Let's start the story with the part where I'm running late. Because I'm me and I'm either way early or way late. Do nothing by halves, kids. Nothing. So I'm driving around in a part of town that I never, ever, never, ever, ever never visit. I find the hotel/convention center okay, because my instructions had a semi-perfect clarity. Okay, that's a lie. I got lost, but I figured out my mistake right off, then I found the hotel okay. I checked in, grabbed a cart and hauled some stuff for the raffles up to the room. Then I decided I didn't have enough time to haul the rest up, so I took off for the restaurant.
I got lost looking for it. Really, really lost. I drove around, I walked. I had to ask a cop for directions only to discover I was 14 blocks away. I don't know how far a block is (seriously), but in ballet flats with no support, when you're dumb enough to walk a neighborhood you don't know, it might as well be as far away as Upper Canada. I was so lost, I almost gave up hope and took up living in a cardboard box on the street. In the end, I walked myself back to the car and finally found the restaurant.
Fortunately, I was not too late for food. Also, there was alcohol involved, and about 30 seconds after I drank half a shot of schnapps in one gulp (I realize that's what shots are for, but I like to savor schnapps), life was suddenly beautiful. Dinner was excellent. One thing I will say about upscale restaurants is this: Rich people are crazy, no offense if you're rich. Upscale restaurants serve tiny portions of food at big cost. So, if you're rich, please tell me, do you eat lots of little meals every day, or are you hungry all the time? But it really was good. So, biggest lost idiot of the day got noms and didn't get lost on the way back. I'm always happy to admit I'm an idiot, but I'm stunned by my own dumbness sometimes.
Swag bag stuffing followed dinner back at the conference center. I forgot my flip flops in the car and again wore the non-supportive flats. I'm fine, I thought. Alcohol was coursing through my veins, right?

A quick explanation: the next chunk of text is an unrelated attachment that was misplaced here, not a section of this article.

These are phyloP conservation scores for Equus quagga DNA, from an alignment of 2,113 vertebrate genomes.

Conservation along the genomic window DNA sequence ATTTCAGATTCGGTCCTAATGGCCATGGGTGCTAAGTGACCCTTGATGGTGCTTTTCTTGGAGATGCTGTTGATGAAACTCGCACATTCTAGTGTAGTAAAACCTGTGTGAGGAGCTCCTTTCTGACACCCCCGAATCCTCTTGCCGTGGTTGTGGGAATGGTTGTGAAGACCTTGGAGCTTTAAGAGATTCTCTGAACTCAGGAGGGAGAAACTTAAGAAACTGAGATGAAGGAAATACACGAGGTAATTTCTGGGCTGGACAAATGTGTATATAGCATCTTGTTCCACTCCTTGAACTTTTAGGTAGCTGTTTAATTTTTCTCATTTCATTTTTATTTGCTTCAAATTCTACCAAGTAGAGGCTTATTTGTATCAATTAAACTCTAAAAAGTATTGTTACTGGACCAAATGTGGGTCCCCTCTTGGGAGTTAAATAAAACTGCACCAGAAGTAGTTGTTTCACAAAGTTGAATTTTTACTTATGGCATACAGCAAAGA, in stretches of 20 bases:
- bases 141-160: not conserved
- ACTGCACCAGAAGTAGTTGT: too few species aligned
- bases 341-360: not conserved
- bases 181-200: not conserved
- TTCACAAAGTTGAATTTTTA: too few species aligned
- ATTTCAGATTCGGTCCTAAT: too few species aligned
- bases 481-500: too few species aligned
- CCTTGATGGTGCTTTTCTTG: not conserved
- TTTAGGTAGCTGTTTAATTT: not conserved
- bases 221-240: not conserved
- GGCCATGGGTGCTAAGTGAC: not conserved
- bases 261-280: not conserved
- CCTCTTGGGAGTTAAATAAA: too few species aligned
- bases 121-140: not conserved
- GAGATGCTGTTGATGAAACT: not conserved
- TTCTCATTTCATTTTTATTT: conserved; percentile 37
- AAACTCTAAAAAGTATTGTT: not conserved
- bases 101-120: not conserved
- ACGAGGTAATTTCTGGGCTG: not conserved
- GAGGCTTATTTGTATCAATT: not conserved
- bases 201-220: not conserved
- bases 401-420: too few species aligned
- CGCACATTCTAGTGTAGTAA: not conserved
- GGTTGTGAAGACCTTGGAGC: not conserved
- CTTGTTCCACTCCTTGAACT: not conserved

Lisa Medley and I (separately) hit the sheets a little after 1 am. Wake-up call came at 5:30 am. Poor Lisa's contact solution requires six hours to neutralize. She survived though. Good thing. She had a lot of conference coordination to take care of, and pulled it off splendidly, I might add. Everyone involved--you people are awesome and brilliant and none of it happens without you. Keep up the good work.
The coffee bearers didn't arrive in the conference room until almost 7 am. For the record, I don't drink coffee. That morning, I needed it. Um, although my first cup was mostly half and half and sugar. My second was still really pale, but at least I could taste the coffee in it. Thing about coffee is that just a little makes me crazy hyper. I probably should have been bouncing off the walls, but I was nervous about my pitch--which sucked, but the editor was warned it would--so mostly I was still sleepy and wondering if the OJ I downed after the coffee was going to reappear. Sometimes OJ and I don't get along real well.
|My hat got so many compliments. It was truly a hat to admire.|